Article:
The Geology and Petrography of Crater Lake National Park, 1902
DEVELOPMENT OF MOUNT MAZAMA.
Scott Peak is only a large cone adnate to Mount Mazama. It belongs to the same center and holds essentially the same relation to it as Shastina does to Shasta. The slopes of Mount Mazama reach to the plains at its eastern base, and it is one of the largest mountains of the Cascade Range.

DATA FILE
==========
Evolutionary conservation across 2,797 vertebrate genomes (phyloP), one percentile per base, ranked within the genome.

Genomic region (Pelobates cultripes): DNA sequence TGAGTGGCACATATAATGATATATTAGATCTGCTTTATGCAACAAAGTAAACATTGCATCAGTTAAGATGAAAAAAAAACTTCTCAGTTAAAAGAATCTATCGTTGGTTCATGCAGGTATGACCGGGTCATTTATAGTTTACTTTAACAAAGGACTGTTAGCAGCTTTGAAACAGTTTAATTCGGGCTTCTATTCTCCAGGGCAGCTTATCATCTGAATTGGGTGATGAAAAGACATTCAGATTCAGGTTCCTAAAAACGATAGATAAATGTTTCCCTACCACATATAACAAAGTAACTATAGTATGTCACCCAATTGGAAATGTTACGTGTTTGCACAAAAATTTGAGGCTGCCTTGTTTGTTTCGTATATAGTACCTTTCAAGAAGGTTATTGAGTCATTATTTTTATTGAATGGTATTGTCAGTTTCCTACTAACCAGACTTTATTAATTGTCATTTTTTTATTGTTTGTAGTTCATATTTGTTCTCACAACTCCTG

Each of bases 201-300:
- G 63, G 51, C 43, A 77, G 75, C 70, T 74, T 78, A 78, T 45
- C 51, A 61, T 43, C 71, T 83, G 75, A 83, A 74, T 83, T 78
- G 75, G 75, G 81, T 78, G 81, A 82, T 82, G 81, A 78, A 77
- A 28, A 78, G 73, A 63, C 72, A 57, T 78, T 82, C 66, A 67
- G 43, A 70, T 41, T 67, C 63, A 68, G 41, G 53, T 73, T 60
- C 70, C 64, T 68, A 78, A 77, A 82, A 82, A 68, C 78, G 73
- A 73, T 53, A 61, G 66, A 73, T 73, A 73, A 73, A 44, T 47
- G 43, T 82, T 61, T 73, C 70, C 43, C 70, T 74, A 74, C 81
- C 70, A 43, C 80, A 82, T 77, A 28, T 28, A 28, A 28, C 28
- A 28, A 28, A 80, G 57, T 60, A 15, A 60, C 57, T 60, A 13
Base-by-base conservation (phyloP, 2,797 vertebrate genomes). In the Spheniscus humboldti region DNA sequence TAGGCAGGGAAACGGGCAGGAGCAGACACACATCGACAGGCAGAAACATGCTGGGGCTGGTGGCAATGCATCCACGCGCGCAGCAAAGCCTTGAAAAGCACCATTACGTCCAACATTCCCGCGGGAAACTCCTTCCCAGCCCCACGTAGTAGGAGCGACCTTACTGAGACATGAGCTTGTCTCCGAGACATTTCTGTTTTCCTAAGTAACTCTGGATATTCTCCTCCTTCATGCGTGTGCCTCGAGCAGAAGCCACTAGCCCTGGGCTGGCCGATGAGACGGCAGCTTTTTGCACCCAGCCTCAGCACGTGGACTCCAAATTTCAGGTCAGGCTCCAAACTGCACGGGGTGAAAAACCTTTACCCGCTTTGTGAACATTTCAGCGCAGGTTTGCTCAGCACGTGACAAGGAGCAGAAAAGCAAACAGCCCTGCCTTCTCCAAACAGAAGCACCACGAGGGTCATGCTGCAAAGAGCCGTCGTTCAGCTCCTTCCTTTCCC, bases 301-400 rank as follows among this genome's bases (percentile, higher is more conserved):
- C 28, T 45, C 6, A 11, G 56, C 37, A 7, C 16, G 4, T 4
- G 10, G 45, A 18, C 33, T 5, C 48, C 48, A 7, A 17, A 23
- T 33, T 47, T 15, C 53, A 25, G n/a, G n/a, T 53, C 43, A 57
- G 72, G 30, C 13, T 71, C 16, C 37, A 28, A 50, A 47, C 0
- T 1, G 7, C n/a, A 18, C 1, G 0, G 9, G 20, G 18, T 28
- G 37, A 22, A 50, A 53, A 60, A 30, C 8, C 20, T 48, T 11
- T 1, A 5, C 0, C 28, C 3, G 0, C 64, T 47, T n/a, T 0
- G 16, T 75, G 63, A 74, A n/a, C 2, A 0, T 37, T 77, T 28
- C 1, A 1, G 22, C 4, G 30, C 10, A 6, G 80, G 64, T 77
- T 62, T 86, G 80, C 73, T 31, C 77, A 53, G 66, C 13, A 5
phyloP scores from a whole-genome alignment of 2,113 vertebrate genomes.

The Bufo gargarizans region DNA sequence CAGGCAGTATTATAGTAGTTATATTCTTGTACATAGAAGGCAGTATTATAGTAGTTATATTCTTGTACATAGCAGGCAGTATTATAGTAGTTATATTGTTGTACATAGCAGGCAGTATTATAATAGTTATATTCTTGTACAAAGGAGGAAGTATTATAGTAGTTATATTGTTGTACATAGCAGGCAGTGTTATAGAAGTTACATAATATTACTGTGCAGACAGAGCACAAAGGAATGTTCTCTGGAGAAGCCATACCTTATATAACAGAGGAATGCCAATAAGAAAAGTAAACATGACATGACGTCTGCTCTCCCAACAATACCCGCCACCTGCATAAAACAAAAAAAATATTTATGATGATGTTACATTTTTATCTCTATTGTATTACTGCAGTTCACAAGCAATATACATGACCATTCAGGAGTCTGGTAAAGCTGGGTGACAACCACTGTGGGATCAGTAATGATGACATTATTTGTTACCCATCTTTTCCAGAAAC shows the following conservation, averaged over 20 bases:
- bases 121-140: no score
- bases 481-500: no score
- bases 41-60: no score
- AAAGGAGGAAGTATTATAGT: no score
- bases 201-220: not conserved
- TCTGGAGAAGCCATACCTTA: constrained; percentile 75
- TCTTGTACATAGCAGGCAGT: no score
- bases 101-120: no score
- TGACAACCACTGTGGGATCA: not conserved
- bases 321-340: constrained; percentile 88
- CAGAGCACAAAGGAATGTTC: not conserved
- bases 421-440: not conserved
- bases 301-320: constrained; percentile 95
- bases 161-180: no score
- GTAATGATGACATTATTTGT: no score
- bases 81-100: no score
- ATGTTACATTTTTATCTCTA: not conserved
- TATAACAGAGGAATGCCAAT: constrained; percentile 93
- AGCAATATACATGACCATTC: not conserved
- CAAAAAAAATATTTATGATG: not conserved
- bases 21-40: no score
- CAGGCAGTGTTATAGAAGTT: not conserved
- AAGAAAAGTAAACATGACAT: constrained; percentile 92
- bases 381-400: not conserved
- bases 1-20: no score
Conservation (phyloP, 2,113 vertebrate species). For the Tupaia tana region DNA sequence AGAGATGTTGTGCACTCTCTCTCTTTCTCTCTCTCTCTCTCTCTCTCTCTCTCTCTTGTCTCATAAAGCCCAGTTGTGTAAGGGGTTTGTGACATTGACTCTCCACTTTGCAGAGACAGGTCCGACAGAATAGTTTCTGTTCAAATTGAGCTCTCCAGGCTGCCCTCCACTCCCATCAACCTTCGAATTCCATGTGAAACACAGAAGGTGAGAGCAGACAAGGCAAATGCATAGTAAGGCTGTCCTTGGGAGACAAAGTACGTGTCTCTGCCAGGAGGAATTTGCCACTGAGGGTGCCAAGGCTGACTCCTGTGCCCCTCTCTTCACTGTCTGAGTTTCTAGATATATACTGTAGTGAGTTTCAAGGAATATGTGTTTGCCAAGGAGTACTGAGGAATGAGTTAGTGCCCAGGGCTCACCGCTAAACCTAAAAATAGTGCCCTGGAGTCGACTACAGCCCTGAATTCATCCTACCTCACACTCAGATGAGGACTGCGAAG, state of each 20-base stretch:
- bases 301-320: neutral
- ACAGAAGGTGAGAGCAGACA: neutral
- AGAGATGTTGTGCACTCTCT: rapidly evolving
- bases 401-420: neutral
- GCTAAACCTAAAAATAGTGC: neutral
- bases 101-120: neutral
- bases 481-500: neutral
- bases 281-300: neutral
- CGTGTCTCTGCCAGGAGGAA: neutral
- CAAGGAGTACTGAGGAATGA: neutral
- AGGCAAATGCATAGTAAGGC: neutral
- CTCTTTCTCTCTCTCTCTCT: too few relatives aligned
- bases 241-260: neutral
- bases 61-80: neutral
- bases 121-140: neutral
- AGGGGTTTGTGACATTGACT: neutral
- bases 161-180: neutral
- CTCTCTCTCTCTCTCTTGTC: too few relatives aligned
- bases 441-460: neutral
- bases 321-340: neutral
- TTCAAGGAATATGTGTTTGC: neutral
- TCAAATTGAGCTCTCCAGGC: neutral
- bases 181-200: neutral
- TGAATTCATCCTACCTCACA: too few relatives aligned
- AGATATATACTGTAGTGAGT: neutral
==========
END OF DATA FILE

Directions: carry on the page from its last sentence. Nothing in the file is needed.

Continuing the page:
The beginnings of Mount Mazama are now deeply buried beneath the lavas of the range, including those displayed on the lower slopes of the great caldera beneath the water of Crater Lake. The earliest lavas now visible are those of the southern and western lake border, and when they were erupted the volcano was normally active, sending out with its streams of lava large contributions of fragmental material to make the heavy conglomerates of the older portion of the rim. The many succeeding flows of andesite and layers of conglomerate built up the mountain slope to the crest of the rim upon the southern and western side, and Scott Peak, too, had attained its full development when the peripheral vents of basalt opened and by a series of eruptions built up the surrounding country with adnate cones upon the outer slope of the rim of the lake. Then followed the large eruptions of dacite, forming Llao Rock and the northern crest of the rim to Cloud Cap. These flows occurred during the period of glaciation of Mount Mazama, and streams of lava alternated with streams of ice, a combination which doubtless gave rise to extensive floods upon the slopes, and filled the valleys below with volcanic debris from the mountain. In connection with the eruption of these viscous lavas (dacites) there were great explosive eruptions of pumice, which was spread for 20 miles or more across the adjacent country. The explosive activity of Mount Mazama culminated in the eruption of the peculiar dark pumice, rich in hornblende, which followed the outflow of the tuffaceous dacite.